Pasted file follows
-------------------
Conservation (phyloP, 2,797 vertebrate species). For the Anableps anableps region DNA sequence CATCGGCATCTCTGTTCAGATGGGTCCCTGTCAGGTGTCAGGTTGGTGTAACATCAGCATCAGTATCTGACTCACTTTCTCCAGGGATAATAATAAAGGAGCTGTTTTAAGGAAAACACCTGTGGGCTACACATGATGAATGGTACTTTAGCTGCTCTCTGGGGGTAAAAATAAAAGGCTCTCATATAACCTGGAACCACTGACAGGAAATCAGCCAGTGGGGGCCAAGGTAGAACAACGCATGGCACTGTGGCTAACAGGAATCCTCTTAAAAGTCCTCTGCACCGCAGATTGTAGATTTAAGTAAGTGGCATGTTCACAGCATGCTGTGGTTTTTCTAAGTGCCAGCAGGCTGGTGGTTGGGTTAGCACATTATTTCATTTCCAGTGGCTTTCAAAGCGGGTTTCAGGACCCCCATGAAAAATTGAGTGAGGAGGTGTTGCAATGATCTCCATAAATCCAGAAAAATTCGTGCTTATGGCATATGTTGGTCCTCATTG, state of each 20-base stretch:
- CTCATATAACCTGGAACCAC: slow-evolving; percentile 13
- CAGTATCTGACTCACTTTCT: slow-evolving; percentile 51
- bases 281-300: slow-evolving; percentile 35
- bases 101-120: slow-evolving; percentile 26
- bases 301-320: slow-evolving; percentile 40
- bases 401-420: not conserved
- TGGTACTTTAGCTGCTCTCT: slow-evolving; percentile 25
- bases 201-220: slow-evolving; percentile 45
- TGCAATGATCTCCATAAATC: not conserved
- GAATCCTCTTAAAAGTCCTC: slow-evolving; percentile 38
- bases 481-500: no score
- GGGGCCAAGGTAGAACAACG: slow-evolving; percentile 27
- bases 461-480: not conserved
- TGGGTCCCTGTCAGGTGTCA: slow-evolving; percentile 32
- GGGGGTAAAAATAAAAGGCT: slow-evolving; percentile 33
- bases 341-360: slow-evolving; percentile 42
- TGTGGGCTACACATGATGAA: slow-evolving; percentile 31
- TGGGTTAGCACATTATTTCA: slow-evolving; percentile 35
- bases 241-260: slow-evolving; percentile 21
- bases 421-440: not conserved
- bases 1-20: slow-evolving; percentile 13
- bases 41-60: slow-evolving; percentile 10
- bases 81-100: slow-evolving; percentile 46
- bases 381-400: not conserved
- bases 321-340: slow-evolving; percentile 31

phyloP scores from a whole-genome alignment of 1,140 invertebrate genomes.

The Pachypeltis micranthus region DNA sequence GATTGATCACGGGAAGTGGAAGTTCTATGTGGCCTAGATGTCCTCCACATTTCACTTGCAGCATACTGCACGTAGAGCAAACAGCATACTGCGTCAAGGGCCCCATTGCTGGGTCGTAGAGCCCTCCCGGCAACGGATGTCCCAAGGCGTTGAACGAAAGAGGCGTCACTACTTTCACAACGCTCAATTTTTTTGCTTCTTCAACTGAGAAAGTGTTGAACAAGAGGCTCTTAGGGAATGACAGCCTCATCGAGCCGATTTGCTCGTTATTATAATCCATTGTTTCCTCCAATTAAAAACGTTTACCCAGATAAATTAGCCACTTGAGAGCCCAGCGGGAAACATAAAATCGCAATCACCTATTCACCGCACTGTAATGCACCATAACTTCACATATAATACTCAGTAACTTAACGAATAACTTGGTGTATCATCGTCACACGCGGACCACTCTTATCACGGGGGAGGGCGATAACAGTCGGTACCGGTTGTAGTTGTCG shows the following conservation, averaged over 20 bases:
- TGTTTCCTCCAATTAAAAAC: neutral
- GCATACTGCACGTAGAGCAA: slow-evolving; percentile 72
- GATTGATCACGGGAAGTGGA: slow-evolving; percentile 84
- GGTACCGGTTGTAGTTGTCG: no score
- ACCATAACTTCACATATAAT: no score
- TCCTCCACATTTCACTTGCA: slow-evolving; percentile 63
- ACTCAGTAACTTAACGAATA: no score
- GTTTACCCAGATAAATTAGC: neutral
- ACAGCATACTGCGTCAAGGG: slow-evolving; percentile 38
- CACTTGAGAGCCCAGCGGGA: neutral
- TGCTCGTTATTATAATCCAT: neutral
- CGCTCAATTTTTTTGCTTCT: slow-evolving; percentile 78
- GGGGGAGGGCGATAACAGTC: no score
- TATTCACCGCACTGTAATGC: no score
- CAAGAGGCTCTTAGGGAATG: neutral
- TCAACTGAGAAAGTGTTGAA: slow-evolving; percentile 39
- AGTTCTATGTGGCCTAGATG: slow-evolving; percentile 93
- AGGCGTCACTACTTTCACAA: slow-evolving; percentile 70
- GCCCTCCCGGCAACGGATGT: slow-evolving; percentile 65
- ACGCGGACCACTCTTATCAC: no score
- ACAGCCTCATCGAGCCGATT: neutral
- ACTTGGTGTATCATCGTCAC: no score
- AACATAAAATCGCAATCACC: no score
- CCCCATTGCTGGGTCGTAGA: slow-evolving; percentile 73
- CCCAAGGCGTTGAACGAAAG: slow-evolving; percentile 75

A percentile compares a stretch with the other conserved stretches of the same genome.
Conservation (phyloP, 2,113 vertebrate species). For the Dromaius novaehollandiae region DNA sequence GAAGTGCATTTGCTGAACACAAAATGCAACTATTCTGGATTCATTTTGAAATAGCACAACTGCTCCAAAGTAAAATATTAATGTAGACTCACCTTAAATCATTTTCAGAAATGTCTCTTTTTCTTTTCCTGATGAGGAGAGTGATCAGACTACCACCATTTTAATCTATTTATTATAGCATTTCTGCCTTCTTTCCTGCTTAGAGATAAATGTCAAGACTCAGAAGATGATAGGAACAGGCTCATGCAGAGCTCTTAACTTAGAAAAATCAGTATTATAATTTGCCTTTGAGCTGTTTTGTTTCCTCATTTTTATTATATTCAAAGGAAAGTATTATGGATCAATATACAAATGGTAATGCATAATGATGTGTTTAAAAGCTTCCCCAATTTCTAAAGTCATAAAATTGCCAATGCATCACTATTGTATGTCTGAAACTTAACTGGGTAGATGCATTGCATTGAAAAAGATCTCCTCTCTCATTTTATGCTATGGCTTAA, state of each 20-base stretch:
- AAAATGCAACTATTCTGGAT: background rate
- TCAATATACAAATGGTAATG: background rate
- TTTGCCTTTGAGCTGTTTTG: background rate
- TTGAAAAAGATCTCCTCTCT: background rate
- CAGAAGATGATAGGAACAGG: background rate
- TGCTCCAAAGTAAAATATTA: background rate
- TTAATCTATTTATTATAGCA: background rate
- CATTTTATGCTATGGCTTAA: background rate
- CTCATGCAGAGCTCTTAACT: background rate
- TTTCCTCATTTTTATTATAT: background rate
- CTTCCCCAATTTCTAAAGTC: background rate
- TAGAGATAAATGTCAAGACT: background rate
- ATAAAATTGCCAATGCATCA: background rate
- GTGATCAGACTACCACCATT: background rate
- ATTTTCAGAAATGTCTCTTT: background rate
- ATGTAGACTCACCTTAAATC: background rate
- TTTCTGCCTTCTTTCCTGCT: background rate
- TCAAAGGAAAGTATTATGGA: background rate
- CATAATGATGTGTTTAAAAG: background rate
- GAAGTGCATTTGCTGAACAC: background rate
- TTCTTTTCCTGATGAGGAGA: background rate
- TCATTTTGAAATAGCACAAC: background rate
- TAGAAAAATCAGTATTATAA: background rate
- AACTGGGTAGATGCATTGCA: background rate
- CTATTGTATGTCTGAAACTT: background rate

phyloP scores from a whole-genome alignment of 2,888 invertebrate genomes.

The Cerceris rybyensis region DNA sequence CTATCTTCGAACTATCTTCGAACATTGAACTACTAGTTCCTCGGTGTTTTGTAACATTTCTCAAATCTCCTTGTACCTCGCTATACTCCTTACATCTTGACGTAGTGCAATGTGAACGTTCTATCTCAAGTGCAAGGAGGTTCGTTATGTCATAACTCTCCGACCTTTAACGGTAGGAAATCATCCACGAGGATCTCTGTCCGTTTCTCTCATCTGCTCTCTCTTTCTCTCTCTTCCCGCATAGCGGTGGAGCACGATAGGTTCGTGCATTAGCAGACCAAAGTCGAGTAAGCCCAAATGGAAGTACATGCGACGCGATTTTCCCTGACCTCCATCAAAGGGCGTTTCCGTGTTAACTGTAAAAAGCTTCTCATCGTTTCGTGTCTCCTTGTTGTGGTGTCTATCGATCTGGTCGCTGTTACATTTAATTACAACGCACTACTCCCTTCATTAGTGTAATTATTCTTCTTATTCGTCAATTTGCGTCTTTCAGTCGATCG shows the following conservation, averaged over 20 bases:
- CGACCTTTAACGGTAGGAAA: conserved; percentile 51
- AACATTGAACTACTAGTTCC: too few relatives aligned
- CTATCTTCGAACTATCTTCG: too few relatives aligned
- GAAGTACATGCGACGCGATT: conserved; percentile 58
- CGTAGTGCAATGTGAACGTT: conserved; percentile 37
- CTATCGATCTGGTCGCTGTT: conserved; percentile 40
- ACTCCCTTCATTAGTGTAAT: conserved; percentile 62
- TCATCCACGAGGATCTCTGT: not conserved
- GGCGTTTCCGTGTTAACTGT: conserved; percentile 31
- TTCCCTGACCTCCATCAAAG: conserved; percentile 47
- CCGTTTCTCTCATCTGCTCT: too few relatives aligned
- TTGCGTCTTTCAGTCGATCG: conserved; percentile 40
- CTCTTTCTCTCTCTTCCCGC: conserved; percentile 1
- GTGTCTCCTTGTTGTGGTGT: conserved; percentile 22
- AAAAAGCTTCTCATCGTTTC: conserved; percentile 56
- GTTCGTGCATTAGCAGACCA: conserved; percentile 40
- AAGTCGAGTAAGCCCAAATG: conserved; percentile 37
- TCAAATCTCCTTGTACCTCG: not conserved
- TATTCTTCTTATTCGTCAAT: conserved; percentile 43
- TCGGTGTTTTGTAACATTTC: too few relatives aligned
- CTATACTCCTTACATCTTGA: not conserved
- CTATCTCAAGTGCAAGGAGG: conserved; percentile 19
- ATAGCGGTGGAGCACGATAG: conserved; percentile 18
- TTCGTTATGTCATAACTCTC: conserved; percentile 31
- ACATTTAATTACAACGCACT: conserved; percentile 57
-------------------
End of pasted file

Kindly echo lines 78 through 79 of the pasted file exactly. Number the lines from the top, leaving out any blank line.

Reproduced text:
- TAGAAAAATCAGTATTATAA: background rate
- AACTGGGTAGATGCATTGCA: background rate